PATH Act Makes Permanent Several Popular Provisions which Promote Charitable Giving

January 4, 2016

On December 18, 2015 the President signed the PATH Act (Protecting Americans from Tax Hikes Act). While generally considered an extenders bill (multiple tax incentives were extended one year at a time), this Act makes permanent some of the provisions which promote charitable giving by individuals and businesses.

These include:

  • Charitable contributions of food inventory –several tax incentives apply here such as making permanent an enhanced deduction for contributions of food inventory by both corporate and non-corporate donors and, beginning in 2016, increasing the contribution limit to 15 percent of the taxpayers net income for the year, and providing a 5-year carryover for qualifying food contributions that exceed the 15 % limit.
  • IRA Charitable Transfers –The one that gets the most press is the tax-free treatment of charitable distributions from individual retirement plans by individuals age 70 ½ and older. An individual age 70 ½ must annually withdraw required minimum distributions (“RMD”) from their IRA. The amount is generally taxable to the recipient. This provision allows an IRA participant to meet their IRA RMD requirement through an “IRA Charitable Rollover” whereby IRA amounts (up to $100,000 annually) transferred directly to charity are not treated as taxable income. This in effect reduces the participant’s adjusted gross income (“AGI”), which is important because many tax deductions, credits, and some taxes (e.g., the 3.8% Obamacare net investment income tax) depend on the level of a taxpayer’s AGI. This provision was the most used and desired charitable donation extender, and the charitable sector is most pleased it is now a permanent part of the law.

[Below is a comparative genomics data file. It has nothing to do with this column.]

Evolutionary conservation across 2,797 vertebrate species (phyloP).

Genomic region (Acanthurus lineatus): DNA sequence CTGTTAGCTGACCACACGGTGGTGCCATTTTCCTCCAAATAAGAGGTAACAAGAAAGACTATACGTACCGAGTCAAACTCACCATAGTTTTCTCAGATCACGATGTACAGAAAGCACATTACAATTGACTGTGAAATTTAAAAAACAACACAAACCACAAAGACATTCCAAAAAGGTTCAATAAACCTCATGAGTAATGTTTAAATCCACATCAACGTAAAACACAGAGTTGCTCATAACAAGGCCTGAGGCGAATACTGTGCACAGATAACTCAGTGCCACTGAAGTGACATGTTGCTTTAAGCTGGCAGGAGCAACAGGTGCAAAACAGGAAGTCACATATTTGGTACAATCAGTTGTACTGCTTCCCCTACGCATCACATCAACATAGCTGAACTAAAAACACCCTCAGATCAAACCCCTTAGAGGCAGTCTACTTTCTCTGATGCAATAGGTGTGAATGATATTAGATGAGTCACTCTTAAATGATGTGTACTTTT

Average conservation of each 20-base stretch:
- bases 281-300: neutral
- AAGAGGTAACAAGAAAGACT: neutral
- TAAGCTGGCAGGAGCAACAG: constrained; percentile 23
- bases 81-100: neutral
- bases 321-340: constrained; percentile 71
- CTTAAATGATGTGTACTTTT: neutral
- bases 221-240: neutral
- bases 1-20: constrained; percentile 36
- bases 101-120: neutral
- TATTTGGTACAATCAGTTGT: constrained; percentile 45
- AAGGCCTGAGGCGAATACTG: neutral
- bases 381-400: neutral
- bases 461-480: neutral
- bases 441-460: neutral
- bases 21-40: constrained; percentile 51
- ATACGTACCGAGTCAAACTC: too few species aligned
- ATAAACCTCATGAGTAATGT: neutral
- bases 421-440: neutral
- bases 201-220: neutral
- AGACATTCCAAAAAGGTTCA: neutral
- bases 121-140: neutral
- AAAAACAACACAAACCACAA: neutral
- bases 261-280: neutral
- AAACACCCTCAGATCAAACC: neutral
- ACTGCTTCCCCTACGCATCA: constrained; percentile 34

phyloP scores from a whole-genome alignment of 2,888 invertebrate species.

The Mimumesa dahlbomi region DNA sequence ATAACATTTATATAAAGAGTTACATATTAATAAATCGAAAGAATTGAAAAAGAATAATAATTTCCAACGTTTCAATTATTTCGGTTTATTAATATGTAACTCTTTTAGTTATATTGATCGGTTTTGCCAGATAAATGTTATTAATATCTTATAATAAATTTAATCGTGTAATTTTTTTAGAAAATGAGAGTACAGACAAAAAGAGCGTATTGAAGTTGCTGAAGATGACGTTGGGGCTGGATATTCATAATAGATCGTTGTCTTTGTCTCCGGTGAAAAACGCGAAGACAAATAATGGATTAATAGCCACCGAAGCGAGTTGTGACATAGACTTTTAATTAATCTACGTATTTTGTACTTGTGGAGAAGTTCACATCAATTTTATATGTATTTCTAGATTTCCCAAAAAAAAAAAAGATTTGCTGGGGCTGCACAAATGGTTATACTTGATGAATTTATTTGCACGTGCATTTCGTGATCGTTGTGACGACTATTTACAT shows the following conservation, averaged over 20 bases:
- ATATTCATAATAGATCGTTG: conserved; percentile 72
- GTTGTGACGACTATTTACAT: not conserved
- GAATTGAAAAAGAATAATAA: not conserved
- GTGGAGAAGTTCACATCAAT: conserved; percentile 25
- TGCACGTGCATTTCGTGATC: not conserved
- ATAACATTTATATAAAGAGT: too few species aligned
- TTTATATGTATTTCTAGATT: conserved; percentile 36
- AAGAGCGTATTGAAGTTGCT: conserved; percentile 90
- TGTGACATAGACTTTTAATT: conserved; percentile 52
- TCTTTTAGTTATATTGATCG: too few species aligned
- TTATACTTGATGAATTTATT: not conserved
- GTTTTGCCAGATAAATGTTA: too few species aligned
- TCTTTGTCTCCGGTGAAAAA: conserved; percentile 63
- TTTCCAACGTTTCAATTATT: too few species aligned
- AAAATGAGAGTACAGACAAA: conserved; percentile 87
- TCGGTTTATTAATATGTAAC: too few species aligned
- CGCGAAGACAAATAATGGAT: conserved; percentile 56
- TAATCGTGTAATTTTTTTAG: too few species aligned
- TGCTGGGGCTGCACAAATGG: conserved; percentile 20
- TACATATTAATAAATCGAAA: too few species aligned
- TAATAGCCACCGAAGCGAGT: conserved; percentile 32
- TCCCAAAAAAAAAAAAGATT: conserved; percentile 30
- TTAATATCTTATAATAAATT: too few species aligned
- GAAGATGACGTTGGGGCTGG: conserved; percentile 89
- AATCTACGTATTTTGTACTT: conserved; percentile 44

• Incentives for qualified conservation contributions. Special rules have been made permanent for contributions of capital gain real property for conservation purposes. These rules include enhanced annual charitable deduction limits for contributions of real property for conservation purposes and a longer carry-forward period (15 years, rather than 5 years) for qualified conservation contributions in excess of the enhanced annual charitable deduction limits.
  • Modification of unrelated business income tax treatment of certain payments to a controlling exempt organization — the amount of certain rent or royalty payments made by a controlled exempt organization to a controlling exempt organization that need to be treated as unrelated business taxable income by the controlling exempt organization is limited by a special tax provisions now made permanent.
  • Basis adjustment to S Corp stock resulting from a charitable contribution of property –the Act makes permanent the rule that a shareholder’s basis in the stock of an S Corporation is reduced only by the shareholder’s pro rata share of the adjusted basis of property contributed by the S Corporation for charitable purposes. This alleviates the former concern of S corporation shareholders about getting a full fair market value deduction for donations of appreciated capital gain property.

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